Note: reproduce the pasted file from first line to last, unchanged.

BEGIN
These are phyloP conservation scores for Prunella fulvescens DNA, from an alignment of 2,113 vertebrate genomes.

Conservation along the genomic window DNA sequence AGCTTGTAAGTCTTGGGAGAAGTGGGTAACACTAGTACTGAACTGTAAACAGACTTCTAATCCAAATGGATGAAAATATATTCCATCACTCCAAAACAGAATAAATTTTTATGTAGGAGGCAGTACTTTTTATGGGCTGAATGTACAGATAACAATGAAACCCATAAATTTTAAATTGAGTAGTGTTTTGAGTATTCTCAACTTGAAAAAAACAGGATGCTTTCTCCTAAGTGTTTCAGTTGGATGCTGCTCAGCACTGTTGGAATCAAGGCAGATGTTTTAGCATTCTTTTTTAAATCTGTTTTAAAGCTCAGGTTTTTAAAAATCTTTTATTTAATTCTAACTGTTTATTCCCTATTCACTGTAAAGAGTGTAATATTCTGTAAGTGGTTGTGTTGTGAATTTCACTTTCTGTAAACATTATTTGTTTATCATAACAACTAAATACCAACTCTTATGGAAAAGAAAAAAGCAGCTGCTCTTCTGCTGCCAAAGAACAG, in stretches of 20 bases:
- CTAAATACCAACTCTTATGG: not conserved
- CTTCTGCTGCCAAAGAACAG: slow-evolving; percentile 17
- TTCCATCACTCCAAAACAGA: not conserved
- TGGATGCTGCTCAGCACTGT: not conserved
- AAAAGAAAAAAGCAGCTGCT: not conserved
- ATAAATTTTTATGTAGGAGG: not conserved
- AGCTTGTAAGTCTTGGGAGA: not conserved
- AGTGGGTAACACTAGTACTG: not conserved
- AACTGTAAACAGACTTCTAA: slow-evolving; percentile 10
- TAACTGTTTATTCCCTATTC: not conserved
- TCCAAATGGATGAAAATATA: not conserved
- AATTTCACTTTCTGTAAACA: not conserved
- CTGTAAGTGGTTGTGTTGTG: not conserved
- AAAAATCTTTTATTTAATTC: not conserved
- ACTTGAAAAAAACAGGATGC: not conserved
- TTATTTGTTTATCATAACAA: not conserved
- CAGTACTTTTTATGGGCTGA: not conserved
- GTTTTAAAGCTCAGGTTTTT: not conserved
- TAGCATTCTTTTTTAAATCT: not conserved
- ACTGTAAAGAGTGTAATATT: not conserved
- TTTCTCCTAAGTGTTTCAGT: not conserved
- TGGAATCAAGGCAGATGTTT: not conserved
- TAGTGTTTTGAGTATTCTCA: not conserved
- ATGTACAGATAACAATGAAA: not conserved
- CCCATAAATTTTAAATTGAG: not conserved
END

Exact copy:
These are phyloP conservation scores for Prunella fulvescens DNA, from an alignment of 2,113 vertebrate genomes.

Conservation along the genomic window DNA sequence AGCTTGTAAGTCTTGGGAGAAGTGGGTAACACTAGTACTGAACTGTAAACAGACTTCTAATCCAAATGGATGAAAATATATTCCATCACTCCAAAACAGAATAAATTTTTATGTAGGAGGCAGTACTTTTTATGGGCTGAATGTACAGATAACAATGAAACCCATAAATTTTAAATTGAGTAGTGTTTTGAGTATTCTCAACTTGAAAAAAACAGGATGCTTTCTCCTAAGTGTTTCAGTTGGATGCTGCTCAGCACTGTTGGAATCAAGGCAGATGTTTTAGCATTCTTTTTTAAATCTGTTTTAAAGCTCAGGTTTTTAAAAATCTTTTATTTAATTCTAACTGTTTATTCCCTATTCACTGTAAAGAGTGTAATATTCTGTAAGTGGTTGTGTTGTGAATTTCACTTTCTGTAAACATTATTTGTTTATCATAACAACTAAATACCAACTCTTATGGAAAAGAAAAAAGCAGCTGCTCTTCTGCTGCCAAAGAACAG, in stretches of 20 bases:
- CTAAATACCAACTCTTATGG: not conserved
- CTTCTGCTGCCAAAGAACAG: slow-evolving; percentile 17
- TTCCATCACTCCAAAACAGA: not conserved
- TGGATGCTGCTCAGCACTGT: not conserved
- AAAAGAAAAAAGCAGCTGCT: not conserved
- ATAAATTTTTATGTAGGAGG: not conserved
- AGCTTGTAAGTCTTGGGAGA: not conserved
- AGTGGGTAACACTAGTACTG: not conserved
- AACTGTAAACAGACTTCTAA: slow-evolving; percentile 10
- TAACTGTTTATTCCCTATTC: not conserved
- TCCAAATGGATGAAAATATA: not conserved
- AATTTCACTTTCTGTAAACA: not conserved
- CTGTAAGTGGTTGTGTTGTG: not conserved
- AAAAATCTTTTATTTAATTC: not conserved
- ACTTGAAAAAAACAGGATGC: not conserved
- TTATTTGTTTATCATAACAA: not conserved
- CAGTACTTTTTATGGGCTGA: not conserved
- GTTTTAAAGCTCAGGTTTTT: not conserved
- TAGCATTCTTTTTTAAATCT: not conserved
- ACTGTAAAGAGTGTAATATT: not conserved
- TTTCTCCTAAGTGTTTCAGT: not conserved
- TGGAATCAAGGCAGATGTTT: not conserved
- TAGTGTTTTGAGTATTCTCA: not conserved
- ATGTACAGATAACAATGAAA: not conserved
- CCCATAAATTTTAAATTGAG: not conserved